The mistake Hale makes, Montuori and Purser believe, is to misrepresent what they have written about the creative process.  Hale mistakenly understood (or selectively read) that Montuori and Purser were disrespecting or downplaying the importance of the individual, or dismissing the role of solitude and isolation in creative acts.  But Montuori and Purser did or said nothing of the sort.  Instead they were primarily pointing out the vital role of social forces in creativity of any kind.

Hale rants on about Montuori and Purser’s refusal to accept the pivotal role of individual geniuses on the social milieu.  But Hale has missed the entire point of the position he rails against.  Montuori and Purser argue that a significant downside to the popularity of the lone genius myth is the social exclusion of the so-called loner.  A stereotypical result is the loner being taken for an antagonist to the masses by the masses whether the loner feels that way toward the masses or not.  When in fact, what Montuori and Purser do is argue for a contextual position where the entire idea of the creative process should not be reduced to nothing but the luck of a person’s gene pool or nothing but social forces.  It is interaction of individuals and relationships that produces the complexity of the creative process, they say.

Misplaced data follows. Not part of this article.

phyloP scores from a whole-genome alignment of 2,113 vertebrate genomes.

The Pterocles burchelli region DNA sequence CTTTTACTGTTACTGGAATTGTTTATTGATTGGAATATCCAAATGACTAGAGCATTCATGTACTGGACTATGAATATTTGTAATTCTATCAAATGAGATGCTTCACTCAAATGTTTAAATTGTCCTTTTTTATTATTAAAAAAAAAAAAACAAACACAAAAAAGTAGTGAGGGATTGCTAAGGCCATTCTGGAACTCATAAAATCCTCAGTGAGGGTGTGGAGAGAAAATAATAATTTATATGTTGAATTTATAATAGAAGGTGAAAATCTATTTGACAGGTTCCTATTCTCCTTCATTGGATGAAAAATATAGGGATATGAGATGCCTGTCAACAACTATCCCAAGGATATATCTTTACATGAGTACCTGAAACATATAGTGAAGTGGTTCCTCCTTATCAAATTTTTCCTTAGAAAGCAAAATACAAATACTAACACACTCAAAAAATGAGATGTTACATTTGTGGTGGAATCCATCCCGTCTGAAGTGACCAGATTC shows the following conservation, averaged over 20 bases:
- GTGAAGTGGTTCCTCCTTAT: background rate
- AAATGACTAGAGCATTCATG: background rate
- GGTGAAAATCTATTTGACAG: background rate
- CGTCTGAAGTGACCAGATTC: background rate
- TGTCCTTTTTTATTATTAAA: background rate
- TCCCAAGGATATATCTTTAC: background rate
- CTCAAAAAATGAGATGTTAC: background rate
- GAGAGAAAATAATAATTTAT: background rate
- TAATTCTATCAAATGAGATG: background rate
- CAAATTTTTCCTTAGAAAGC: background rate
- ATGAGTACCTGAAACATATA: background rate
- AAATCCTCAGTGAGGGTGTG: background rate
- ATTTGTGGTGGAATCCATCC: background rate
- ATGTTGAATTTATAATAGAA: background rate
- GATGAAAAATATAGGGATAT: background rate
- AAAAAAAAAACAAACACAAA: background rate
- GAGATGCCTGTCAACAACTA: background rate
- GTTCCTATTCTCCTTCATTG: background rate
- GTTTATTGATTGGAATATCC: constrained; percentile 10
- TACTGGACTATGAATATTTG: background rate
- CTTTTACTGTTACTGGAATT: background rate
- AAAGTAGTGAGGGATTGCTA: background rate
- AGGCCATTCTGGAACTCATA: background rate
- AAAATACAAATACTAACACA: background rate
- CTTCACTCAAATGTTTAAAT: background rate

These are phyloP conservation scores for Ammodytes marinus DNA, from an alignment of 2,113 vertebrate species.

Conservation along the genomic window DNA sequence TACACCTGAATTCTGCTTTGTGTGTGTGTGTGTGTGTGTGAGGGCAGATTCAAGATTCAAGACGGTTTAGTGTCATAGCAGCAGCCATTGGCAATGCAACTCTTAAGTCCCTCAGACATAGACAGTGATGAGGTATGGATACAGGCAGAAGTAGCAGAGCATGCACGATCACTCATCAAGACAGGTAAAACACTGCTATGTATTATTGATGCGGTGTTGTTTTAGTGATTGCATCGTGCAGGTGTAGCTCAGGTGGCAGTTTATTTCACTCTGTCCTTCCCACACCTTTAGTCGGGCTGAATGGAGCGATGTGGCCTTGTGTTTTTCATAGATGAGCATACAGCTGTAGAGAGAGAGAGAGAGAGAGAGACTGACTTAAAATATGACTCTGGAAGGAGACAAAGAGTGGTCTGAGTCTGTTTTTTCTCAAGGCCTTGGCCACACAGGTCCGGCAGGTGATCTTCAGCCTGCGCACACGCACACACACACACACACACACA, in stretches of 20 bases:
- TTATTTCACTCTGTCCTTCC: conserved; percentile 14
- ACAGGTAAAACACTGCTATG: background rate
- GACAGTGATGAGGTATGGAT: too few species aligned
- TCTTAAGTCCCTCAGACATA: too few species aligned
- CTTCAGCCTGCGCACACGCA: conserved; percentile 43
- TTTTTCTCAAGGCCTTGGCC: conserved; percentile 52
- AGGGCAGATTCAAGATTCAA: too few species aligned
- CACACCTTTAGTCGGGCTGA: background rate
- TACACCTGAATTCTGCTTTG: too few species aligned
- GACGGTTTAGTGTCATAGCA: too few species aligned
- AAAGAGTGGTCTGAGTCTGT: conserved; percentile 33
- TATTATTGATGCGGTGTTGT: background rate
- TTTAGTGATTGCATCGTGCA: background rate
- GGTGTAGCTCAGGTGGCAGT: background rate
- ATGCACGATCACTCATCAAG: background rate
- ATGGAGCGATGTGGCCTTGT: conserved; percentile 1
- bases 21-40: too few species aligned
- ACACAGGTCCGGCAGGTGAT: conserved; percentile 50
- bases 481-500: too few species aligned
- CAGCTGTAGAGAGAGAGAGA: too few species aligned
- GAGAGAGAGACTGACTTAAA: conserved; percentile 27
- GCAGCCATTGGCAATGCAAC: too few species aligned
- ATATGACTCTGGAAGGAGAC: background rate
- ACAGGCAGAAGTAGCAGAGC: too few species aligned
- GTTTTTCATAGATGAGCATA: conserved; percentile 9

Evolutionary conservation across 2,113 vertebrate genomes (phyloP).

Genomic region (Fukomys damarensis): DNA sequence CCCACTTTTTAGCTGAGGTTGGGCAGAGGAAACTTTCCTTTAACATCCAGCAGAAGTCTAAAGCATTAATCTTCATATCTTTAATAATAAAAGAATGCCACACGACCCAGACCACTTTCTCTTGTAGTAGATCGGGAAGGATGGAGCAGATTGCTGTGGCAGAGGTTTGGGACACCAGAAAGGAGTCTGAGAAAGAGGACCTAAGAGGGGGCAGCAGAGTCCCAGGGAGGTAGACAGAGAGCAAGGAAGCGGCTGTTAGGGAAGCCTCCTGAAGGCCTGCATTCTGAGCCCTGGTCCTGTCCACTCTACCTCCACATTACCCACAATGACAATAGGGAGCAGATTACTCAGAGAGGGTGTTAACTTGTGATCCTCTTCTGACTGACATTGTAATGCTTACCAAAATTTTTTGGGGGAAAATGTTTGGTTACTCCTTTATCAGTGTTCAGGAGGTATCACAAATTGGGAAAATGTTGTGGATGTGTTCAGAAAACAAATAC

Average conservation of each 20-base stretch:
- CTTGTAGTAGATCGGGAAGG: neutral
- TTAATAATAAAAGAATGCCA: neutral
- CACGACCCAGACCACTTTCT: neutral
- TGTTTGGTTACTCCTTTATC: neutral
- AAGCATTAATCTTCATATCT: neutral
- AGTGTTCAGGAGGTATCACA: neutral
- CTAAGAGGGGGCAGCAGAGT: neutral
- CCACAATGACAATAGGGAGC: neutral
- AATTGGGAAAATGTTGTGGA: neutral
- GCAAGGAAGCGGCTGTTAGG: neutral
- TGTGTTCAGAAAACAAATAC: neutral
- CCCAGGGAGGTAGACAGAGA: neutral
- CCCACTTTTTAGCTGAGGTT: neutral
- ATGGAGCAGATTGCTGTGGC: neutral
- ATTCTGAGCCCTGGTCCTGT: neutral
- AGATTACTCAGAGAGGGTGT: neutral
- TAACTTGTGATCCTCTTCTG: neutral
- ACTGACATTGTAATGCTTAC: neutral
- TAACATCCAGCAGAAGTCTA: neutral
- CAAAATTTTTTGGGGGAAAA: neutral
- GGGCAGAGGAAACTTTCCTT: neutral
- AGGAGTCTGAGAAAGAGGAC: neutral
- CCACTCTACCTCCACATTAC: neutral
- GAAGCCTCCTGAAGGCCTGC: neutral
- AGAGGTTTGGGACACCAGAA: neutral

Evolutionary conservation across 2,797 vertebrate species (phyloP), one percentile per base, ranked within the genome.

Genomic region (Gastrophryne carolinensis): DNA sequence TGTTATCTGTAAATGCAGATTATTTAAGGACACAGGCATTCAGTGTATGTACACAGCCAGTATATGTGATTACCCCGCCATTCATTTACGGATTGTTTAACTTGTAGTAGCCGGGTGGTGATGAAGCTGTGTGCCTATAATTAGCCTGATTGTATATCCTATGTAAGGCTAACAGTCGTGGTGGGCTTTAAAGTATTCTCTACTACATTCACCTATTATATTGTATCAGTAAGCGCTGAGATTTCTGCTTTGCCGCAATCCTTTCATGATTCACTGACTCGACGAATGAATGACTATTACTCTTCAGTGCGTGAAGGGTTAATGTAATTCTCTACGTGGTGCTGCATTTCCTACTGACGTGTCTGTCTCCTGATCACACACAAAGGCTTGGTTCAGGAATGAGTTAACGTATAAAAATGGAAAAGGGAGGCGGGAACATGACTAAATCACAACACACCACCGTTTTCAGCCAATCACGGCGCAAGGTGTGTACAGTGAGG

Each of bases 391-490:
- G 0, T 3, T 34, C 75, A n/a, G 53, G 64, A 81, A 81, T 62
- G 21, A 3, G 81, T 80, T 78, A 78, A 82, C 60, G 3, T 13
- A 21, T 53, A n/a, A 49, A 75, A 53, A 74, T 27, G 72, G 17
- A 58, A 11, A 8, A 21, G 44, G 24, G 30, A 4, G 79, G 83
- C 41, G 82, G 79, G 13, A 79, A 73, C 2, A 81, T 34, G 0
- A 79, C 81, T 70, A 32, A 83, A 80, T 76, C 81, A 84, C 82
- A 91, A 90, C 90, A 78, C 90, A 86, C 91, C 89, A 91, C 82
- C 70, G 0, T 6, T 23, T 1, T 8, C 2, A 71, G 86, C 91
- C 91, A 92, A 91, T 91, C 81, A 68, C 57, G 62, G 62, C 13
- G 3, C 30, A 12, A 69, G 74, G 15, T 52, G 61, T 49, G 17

And the dust settles

Montuori and Purser reiterate their position by pointing out the damage done when glorifying the individual as the lone genius myth does.  Here are some reasons:

  • That perpetuating the idea of the lone genius as a societal image of the creative person (as “live fast, die young, and leave a beautiful corpse”) is potentially dangerous.
  • That such an image almost forces the creative person to play the role of the misunderstood, lonely, or bizarre individual.
  • That noncreative people should be moronic nuisances before the genius achieves fame, and alternatively both worshipping and jealous once fame arrives.
  • That as a feminist critique goes there is nothing creative about the lone genius myth itself because the myth itself is restrictive and distorted in nature.

Moving on

What is important in this fracas is that the study of creative individuals and the study of social creativity are not mutually exclusive.  What is at issue is how collective humanity can find ways to create a more interactive creative society and culture.  To do this requires the nurturing of creativity itself as exclusively neither entirely individual nor entirely social.  A plurality of thoughtful inquiries and questions is necessary in order to find truly life-giving creative contexts.